Amnesty Begins for Delinquent Motorists

Photo: Mark Bell Commanding Officer of the Jamaica Constabulary Force (JCF) Traffic and Highway Division, Senior Superintendent of Police Calvin Allen, addresses a recent JIS ‘Think Tank’.

Story Highlights

  •  Delinquent motorists now have the opportunity to pay the fines on outstanding traffic tickets without incurring a penalty or interest.
  • The three-month amnesty, which started yesterday (August 2), ends on October 31.
  • In an interview with JIS News, Commanding Officer of the Highway and Traffic Division, Senior Superintendent of Police (SSP) Calvin Allen, said an amnesty call centre has been established, with over 25 persons trained to serve persons in this area.

Delinquent motorists now have the opportunity to pay the fines on outstanding traffic tickets without incurring a penalty or interest.

The three-month amnesty, which started yesterday (August 2), ends on October 31.

The amnesty has been provided under the Road Traffic (Temporary Ticket Amnesty) Bill, which was passed in both Houses of Parliament.

It will affect tickets issued from September 1, 2010 to July 31, 2017.

In an interview with JIS News, Commanding Officer of the Highway and Traffic Division, Senior Superintendent of Police (SSP) Calvin Allen, said an amnesty call centre has been established, with over 25 persons trained to serve persons in this area.

“Over 600 calls have been received at the call centre as at 2:30 p.m. and the interactions have been very good. Over 130 persons have physically visited area traffic headquarters, both in terms of picking up printouts and to make queries of their own,” SSP Allen said.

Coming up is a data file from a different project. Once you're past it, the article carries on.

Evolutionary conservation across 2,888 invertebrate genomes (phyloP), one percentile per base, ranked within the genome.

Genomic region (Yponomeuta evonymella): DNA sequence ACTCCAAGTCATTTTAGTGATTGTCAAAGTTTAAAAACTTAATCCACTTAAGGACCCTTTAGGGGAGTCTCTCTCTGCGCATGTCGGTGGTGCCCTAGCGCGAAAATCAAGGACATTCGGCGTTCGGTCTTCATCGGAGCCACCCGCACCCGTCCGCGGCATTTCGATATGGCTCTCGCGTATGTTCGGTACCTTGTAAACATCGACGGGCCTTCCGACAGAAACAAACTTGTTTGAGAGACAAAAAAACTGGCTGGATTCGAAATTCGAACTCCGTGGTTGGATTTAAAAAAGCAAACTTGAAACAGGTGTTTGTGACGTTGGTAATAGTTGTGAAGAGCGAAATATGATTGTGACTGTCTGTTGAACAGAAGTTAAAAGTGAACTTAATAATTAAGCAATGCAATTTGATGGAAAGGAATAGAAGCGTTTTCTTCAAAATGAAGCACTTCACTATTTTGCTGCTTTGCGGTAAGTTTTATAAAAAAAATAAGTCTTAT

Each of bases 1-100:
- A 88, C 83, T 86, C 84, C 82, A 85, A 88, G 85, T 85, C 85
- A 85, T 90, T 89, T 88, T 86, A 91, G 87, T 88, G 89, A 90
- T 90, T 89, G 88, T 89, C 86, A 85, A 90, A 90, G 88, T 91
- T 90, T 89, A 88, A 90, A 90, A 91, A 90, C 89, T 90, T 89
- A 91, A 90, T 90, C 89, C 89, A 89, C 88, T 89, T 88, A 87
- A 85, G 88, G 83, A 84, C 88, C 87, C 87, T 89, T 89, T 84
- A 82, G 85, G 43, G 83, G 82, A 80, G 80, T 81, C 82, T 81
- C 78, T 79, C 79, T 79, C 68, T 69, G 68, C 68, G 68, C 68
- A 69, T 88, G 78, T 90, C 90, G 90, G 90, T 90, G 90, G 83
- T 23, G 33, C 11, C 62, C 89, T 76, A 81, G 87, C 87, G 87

He pointed out that if persons are unable to pay the entire amount due, they can do so in tranches within the requisite period.

“All that we encourage people to do is to keep safely your receipt upon payment, because that is what you are going to use to show as it relates to queries of any sort that may come at you,” SSP Allen said.

Speaking recently in the House of Representatives, Minister of National Security, Hon. Robert Montague, said data shows that the outstanding traffic tickets in the courts total $2.283 billion.

Additionally, the records of the Inland Revenue Department indicate that there is $565.92 million in outstanding tickets as at December 31, 2016.

Meanwhile, Tax Administration Jamaica (TAJ) is advising motorists that its systems have been updated to facilitate payments for outstanding traffic tickets, dating back to September 2010.

Payments can be made online via jamaicatax.gov.jm, using a credit card, once the traffic ticket number is reflected.

Additionally, persons may visit any tax office islandwide to make payments by presenting their traffic ticket or by providing the ticket number for easy processing.

Persons seeking information on the amnesty or to make queries on outstanding tickets can call the Jamaica Constabulary Force’s specially arranged Traffic Ticket Amnesty Call Centre at 948-0411, Mondays to Fridays, between 8:30 a.m. and 5:00 p.m.

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